Riverside Terrace has 1,315 houses, which range from 2,000 square feet (190 m2) to 6,000 square feet (560 m2).[3] 23 subdivisions are within Riverside Terrace.[2] Many houses use the Art Deco and Mid-Century Modern architectural styles.[6] The houses built early in the community's history tend to be Colonial and Tudor Revival varieties while the Mid-Century houses were built in the 1950s.[13] Many styles of houses in Riverside Terrace include those developed by John Chase, John Staub, Katherine Mott, and Joseph Finger.[5] In 2002 Katherine Feser of the Houston Chronicle said "Today, the homes in Riverside Terrace are as diverse as the characters that shaped its history."[3] As of 2002 many houses have burglar bars. Feser said in 2002 that "[m]any homes have been refurbished but chipping paint blemishes several of the beautiful old brick homes."[3] Lot sizes range up to 2 acres (0.81 ha), while some lots are small. As of 2002 Riverside Terrace houses were priced from $30,000 ($40,000 in today's money) to $1 million ($1.3 million in today's money).[3] By 2008 McMansions and townhouses began to replace older housing units.[4]

In 2004 some properties in Riverside Terrace sold for below $200,000 ($250,000 in current money), but real estate listings had scarcity. William Tadlock, a real estate agent with Swilley Hudson of Coldwell Banker, said "[p]eople are realizing the proximity to downtown and the Medical Center and are considering moving over there."[14]

Residents of Riverside Terrace include athletes, politicians, educators, doctors, lawyers, and other professionals. Sheila Jackson Lee, a U.S. congressperson, said that Riverside Terrace has "a real potpourri of people that like inner city living in a beautiful neighborhood."[3] She added that Riverside Terrace is "a great neighborhood for children."[3]

Government and infrastructure[edit]

Quentin Mease Community Hospital

In the 1991 Mayor of Houston election most Riverside Terrace voters voted for Sylvester Turner; the voter turnout for Riverside Terrace was almost 50 percent.[15][16]

Houston City Council District D covers Riverside Terrace.[17] As of 2008 Wanda Adams represents the district.[18]

Harris County Hospital District operates the Quentin Mease Community Hospital within Riverside Terrace.[5]

The Parkwood Drive Civic Club (PDCC), established in 1924,[19] serves a community in the Riverside Terrace area.[20]


Colleges and Universities[edit]

Riverside Terrance is less than a mile away from Texas Southern University and the University of Houston.

Riverside Terrance is also close to Rice University, University of Saint Thomas, The University of Texas Health Science Center at Houston, University of Houston–Downtown, and Houston Community College - Central.

Primary and secondary schools[edit]

As of 2002 many residents attend magnet programs in public schools and private schools.[3]

Public schools[edit]

Lockhart Elementary School old building

The neighborhood is zoned to schools in the Houston Independent School District.[3] The community is within Trustee District IV, represented by Paula M. Harris as of 2009.[5][21]

Zoned elementary schools serving portions of Riverside Terrace include Lockhart in Riverside Terrace,[22] Thompson,[23] MacGregor,[24] and Poe outside of Riverside Terrace.[25] All area residents are zoned to Cullen Middle School,[26][27] Most residents are zoned to Yates High School in the Third Ward,[28] while some are zoned to Lamar High School in Upper Kirby.[29]

Residents were previously zoned to Ryan Middle School.[30]

The current Lockhart building, constructed as part of the 2007 Bond, has 85,960 square feet (7,986 m2) of space.[31] Turner, a school which was in Riverside Terrace, closed in 2009 and was consolidated into Lockhart. By Spring 2011 a new campus was scheduled to be built on the Turner site.[32] In 2009 Turner, which occupied a building from the 1920s, had 259 students.[33] The HISD board had approved the consolidation on November 12, 2008 despite the opposition of Sheila Jackson Lee and Sammye Prince Hughes, the head of the Turner parent-teacher organization and the president of the Southwood Civic Club.[34] The current Lockhart building was dedicated on August 22, 2013.[31]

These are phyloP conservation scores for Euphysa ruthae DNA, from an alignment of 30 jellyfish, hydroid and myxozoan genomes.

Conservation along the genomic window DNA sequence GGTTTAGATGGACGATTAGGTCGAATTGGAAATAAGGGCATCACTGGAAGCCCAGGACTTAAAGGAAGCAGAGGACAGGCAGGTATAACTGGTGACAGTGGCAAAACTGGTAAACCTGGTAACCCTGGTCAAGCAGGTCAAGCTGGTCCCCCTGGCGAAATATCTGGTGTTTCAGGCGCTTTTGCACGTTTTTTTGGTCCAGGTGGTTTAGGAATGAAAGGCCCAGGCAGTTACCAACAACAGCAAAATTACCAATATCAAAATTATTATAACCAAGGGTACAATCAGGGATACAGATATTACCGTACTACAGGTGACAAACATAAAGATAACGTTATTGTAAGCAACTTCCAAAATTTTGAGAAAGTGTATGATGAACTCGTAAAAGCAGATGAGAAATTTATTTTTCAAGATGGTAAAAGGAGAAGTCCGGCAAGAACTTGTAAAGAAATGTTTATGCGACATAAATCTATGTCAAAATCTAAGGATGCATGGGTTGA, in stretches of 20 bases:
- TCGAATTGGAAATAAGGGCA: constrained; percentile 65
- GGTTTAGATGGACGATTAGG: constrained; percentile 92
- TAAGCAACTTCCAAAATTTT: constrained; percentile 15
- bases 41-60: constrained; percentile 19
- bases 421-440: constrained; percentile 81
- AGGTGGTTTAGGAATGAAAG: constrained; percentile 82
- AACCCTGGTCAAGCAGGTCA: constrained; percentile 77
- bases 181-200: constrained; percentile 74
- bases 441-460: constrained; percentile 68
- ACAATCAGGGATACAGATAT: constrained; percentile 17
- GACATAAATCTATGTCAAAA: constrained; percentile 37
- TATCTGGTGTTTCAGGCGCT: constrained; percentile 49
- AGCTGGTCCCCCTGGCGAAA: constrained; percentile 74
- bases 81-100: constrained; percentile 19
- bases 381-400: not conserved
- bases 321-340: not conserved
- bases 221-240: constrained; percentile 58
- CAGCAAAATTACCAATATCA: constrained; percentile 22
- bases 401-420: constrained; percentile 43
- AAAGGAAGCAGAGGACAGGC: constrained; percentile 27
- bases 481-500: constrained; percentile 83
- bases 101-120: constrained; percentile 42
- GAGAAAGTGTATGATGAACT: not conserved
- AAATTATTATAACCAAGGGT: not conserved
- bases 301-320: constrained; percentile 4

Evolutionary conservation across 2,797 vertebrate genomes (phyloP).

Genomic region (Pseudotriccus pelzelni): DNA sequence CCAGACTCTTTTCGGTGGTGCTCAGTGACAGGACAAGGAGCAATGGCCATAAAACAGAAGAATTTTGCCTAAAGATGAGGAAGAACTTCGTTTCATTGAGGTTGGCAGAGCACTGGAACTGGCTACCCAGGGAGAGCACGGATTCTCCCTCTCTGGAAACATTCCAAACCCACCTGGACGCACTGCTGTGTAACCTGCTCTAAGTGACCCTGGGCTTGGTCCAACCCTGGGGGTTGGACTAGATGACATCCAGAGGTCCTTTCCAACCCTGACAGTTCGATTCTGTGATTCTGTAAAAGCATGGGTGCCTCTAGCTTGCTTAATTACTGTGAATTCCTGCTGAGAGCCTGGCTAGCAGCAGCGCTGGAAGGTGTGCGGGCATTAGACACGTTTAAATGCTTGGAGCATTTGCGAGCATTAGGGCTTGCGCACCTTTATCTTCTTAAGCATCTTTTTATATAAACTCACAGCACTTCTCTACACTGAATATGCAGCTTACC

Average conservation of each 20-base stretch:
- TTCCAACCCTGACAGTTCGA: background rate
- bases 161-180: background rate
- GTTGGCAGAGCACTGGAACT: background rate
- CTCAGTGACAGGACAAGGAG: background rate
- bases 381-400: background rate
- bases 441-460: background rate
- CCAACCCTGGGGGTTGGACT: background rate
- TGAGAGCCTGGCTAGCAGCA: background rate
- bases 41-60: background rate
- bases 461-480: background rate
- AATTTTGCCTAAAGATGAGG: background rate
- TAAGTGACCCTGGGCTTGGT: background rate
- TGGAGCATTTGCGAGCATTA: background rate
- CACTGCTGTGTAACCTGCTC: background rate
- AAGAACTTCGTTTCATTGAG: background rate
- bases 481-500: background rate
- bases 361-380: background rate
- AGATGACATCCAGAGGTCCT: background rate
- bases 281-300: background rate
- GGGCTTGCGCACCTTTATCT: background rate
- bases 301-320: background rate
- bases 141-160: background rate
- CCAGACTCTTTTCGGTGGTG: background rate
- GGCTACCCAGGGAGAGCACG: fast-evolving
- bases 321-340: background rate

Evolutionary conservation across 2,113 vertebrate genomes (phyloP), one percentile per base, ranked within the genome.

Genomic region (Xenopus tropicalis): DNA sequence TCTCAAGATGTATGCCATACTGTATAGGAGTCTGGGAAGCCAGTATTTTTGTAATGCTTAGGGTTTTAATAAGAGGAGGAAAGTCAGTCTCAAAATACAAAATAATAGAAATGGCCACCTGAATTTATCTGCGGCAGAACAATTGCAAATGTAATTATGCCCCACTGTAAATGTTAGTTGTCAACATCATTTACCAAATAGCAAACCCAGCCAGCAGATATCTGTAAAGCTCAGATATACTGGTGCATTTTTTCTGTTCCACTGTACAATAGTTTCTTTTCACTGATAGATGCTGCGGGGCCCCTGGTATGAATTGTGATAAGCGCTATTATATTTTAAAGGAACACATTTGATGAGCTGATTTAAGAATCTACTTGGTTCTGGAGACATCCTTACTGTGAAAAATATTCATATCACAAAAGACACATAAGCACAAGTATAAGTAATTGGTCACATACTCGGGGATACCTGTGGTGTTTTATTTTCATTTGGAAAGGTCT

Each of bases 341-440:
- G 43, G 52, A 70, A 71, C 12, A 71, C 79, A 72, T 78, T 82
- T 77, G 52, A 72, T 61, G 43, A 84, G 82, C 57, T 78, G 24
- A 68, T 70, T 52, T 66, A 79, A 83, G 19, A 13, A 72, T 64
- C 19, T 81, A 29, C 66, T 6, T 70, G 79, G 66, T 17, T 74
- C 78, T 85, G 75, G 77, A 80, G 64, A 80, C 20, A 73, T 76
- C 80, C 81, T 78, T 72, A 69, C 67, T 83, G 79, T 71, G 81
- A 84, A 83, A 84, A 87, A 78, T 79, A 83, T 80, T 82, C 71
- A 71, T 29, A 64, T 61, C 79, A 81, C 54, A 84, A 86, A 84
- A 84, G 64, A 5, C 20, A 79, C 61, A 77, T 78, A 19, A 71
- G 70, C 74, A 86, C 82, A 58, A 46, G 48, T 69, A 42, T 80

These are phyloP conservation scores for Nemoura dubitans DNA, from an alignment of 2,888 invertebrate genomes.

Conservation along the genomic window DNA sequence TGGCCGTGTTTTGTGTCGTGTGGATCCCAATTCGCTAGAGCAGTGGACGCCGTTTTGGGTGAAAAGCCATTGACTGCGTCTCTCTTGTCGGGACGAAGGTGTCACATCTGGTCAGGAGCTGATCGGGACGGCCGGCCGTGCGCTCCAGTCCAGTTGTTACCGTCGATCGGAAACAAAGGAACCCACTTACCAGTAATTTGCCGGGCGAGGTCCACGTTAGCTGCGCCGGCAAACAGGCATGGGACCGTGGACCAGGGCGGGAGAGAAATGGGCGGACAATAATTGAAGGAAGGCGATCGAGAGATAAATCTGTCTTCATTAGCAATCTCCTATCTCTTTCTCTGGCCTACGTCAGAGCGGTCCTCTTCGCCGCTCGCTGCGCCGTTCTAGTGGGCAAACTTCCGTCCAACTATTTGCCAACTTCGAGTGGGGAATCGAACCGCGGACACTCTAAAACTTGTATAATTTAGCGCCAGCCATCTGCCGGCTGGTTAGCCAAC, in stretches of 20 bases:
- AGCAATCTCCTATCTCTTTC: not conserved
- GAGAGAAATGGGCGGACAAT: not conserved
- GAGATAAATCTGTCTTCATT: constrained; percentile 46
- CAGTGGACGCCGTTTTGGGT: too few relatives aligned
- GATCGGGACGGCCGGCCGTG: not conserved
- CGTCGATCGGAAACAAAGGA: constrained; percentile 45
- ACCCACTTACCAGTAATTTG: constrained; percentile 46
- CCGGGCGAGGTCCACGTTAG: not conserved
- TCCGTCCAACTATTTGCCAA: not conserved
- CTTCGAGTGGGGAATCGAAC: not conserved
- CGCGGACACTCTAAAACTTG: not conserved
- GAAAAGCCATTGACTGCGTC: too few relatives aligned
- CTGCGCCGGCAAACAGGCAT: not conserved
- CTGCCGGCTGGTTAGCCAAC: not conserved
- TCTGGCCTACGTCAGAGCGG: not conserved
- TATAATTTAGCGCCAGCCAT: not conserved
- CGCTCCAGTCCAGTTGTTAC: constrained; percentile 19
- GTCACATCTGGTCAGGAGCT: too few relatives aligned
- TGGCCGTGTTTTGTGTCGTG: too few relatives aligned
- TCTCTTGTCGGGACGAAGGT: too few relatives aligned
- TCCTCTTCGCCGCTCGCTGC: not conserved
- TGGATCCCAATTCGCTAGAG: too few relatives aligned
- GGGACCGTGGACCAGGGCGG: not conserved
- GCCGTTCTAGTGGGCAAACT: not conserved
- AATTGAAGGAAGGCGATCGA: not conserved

Private schools[edit]

The Roman Catholic Archdiocese of Houston operates area Roman Catholic private schools. St. Mary of the Purification School (Kindergarten through grade 5) and St. Peter the Apostle Middle School (grades 6 through 8), are in the area.[35][36]

St. Mary, located in the Riverside Terrace area, opened in a temporary building on September 8, 1930. The building was blessed on October 27. The Sisters of Dominic operated the school until it closed in 1967. The school reopened in 1980 as a Montessori school.[35]

Wheeler Avenue Baptist Church operates Wheeler Avenue Christian Academy which currently serves students in kindergarten to 2nd grade. The academy plans to expand to 12th grade.[37]

Public libraries[edit]

Smith Branch Library

The Third Ward is served by the Houston Public Library Smith Neighborhood Library at 3624 Scott Street.[38]

Parks and recreation[edit]

MacGregor Park, Riverside Park, Mills Bennett Park, and Parkwood Park are located in the area as well as the Brays Bayou Greenway Trail and the Columbia Tap Trail.

Riverside Park and a section of MacGregor Parkway Park are in Riverside Terrace Section 5.[39]

Parkwood Park is in Section 10.[40]

Notable residents[edit]

See also[edit]


  • Michaelides, Laura. "Riverside Terrace." Houston House and Home. August 2002. p. 72-74.

Reference notes[edit]

  1. ^ http://www.houstonpress.com/news/houston-101-the-forgotten-mansions-of-riverside-terrace-6746665
  2. ^ a b c d Michaelides, p. 72.
  3. ^ a b c d e f g h i j k l m n o p Feser, Katherine. "Much history flows through Riverside." Houston Chronicle. July 9, 2002. Retrieved on April 18, 2009. ""It's a great neighborhood for children," says Lee, who is raising two children there. Many attend private schools or public schools with magnet programs. " and "Schools: Southland Elementary, Cullen Middle School, Yates High School "